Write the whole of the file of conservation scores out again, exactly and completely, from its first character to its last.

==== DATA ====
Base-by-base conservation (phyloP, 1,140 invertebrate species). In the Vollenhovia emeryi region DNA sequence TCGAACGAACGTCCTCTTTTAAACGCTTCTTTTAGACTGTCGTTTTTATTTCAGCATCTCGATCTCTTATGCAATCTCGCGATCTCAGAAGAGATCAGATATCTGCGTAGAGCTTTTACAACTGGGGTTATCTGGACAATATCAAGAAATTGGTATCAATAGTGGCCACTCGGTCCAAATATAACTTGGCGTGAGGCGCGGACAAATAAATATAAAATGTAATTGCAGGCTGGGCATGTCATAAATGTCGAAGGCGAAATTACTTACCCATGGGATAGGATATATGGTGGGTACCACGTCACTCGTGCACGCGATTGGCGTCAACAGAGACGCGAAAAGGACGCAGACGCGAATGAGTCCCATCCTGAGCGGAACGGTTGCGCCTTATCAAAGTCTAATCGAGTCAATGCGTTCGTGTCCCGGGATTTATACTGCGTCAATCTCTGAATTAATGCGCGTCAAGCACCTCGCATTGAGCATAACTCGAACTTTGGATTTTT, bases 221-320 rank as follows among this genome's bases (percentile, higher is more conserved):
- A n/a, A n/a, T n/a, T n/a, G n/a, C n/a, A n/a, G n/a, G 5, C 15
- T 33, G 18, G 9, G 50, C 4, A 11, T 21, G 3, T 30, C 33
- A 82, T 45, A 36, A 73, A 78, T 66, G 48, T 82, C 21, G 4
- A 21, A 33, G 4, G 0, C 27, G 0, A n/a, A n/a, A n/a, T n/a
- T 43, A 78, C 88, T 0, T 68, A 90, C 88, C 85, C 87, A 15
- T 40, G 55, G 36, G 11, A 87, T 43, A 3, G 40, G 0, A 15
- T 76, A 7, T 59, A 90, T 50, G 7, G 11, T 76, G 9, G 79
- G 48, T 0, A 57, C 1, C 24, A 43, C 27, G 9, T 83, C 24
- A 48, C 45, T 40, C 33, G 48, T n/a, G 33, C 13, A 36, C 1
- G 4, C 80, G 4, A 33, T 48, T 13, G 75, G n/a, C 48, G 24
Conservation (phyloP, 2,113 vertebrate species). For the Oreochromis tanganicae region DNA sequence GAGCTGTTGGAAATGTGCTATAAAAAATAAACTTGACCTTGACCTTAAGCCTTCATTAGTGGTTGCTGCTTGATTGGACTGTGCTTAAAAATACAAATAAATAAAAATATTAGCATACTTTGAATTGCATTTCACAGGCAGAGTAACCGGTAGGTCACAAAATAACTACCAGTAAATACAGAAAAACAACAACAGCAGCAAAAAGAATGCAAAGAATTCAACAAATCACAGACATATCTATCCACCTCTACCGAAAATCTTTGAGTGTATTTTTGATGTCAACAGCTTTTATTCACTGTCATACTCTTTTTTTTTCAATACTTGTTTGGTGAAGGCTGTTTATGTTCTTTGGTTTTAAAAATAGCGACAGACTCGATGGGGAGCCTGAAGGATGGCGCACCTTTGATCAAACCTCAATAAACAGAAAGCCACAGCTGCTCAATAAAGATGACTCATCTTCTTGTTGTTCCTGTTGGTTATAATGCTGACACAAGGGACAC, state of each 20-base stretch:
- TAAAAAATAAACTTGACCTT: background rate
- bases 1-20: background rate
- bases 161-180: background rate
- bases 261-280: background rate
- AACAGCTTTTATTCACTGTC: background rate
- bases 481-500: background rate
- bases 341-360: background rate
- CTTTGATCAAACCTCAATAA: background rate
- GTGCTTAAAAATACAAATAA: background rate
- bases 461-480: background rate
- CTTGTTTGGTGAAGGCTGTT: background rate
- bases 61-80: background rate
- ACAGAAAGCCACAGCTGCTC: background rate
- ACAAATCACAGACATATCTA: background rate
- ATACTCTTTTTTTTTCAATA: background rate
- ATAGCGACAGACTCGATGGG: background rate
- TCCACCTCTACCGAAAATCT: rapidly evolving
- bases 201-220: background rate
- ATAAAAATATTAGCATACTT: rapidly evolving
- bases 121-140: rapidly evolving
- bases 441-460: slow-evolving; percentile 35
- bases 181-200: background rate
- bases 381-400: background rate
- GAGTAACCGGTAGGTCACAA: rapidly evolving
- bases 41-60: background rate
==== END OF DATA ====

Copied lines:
Base-by-base conservation (phyloP, 1,140 invertebrate species). In the Vollenhovia emeryi region DNA sequence TCGAACGAACGTCCTCTTTTAAACGCTTCTTTTAGACTGTCGTTTTTATTTCAGCATCTCGATCTCTTATGCAATCTCGCGATCTCAGAAGAGATCAGATATCTGCGTAGAGCTTTTACAACTGGGGTTATCTGGACAATATCAAGAAATTGGTATCAATAGTGGCCACTCGGTCCAAATATAACTTGGCGTGAGGCGCGGACAAATAAATATAAAATGTAATTGCAGGCTGGGCATGTCATAAATGTCGAAGGCGAAATTACTTACCCATGGGATAGGATATATGGTGGGTACCACGTCACTCGTGCACGCGATTGGCGTCAACAGAGACGCGAAAAGGACGCAGACGCGAATGAGTCCCATCCTGAGCGGAACGGTTGCGCCTTATCAAAGTCTAATCGAGTCAATGCGTTCGTGTCCCGGGATTTATACTGCGTCAATCTCTGAATTAATGCGCGTCAAGCACCTCGCATTGAGCATAACTCGAACTTTGGATTTTT, bases 221-320 rank as follows among this genome's bases (percentile, higher is more conserved):
- A n/a, A n/a, T n/a, T n/a, G n/a, C n/a, A n/a, G n/a, G 5, C 15
- T 33, G 18, G 9, G 50, C 4, A 11, T 21, G 3, T 30, C 33
- A 82, T 45, A 36, A 73, A 78, T 66, G 48, T 82, C 21, G 4
- A 21, A 33, G 4, G 0, C 27, G 0, A n/a, A n/a, A n/a, T n/a
- T 43, A 78, C 88, T 0, T 68, A 90, C 88, C 85, C 87, A 15
- T 40, G 55, G 36, G 11, A 87, T 43, A 3, G 40, G 0, A 15
- T 76, A 7, T 59, A 90, T 50, G 7, G 11, T 76, G 9, G 79
- G 48, T 0, A 57, C 1, C 24, A 43, C 27, G 9, T 83, C 24
- A 48, C 45, T 40, C 33, G 48, T n/a, G 33, C 13, A 36, C 1
- G 4, C 80, G 4, A 33, T 48, T 13, G 75, G n/a, C 48, G 24
Conservation (phyloP, 2,113 vertebrate species). For the Oreochromis tanganicae region DNA sequence GAGCTGTTGGAAATGTGCTATAAAAAATAAACTTGACCTTGACCTTAAGCCTTCATTAGTGGTTGCTGCTTGATTGGACTGTGCTTAAAAATACAAATAAATAAAAATATTAGCATACTTTGAATTGCATTTCACAGGCAGAGTAACCGGTAGGTCACAAAATAACTACCAGTAAATACAGAAAAACAACAACAGCAGCAAAAAGAATGCAAAGAATTCAACAAATCACAGACATATCTATCCACCTCTACCGAAAATCTTTGAGTGTATTTTTGATGTCAACAGCTTTTATTCACTGTCATACTCTTTTTTTTTCAATACTTGTTTGGTGAAGGCTGTTTATGTTCTTTGGTTTTAAAAATAGCGACAGACTCGATGGGGAGCCTGAAGGATGGCGCACCTTTGATCAAACCTCAATAAACAGAAAGCCACAGCTGCTCAATAAAGATGACTCATCTTCTTGTTGTTCCTGTTGGTTATAATGCTGACACAAGGGACAC, state of each 20-base stretch:
- TAAAAAATAAACTTGACCTT: background rate
- bases 1-20: background rate
- bases 161-180: background rate
- bases 261-280: background rate
- AACAGCTTTTATTCACTGTC: background rate
- bases 481-500: background rate
- bases 341-360: background rate
- CTTTGATCAAACCTCAATAA: background rate
- GTGCTTAAAAATACAAATAA: background rate
- bases 461-480: background rate
- CTTGTTTGGTGAAGGCTGTT: background rate
- bases 61-80: background rate
- ACAGAAAGCCACAGCTGCTC: background rate
- ACAAATCACAGACATATCTA: background rate
- ATACTCTTTTTTTTTCAATA: background rate
- ATAGCGACAGACTCGATGGG: background rate
- TCCACCTCTACCGAAAATCT: rapidly evolving
- bases 201-220: background rate
- ATAAAAATATTAGCATACTT: rapidly evolving
- bases 121-140: rapidly evolving
- bases 441-460: slow-evolving; percentile 35
- bases 181-200: background rate
- bases 381-400: background rate
- GAGTAACCGGTAGGTCACAA: rapidly evolving
- bases 41-60: background rate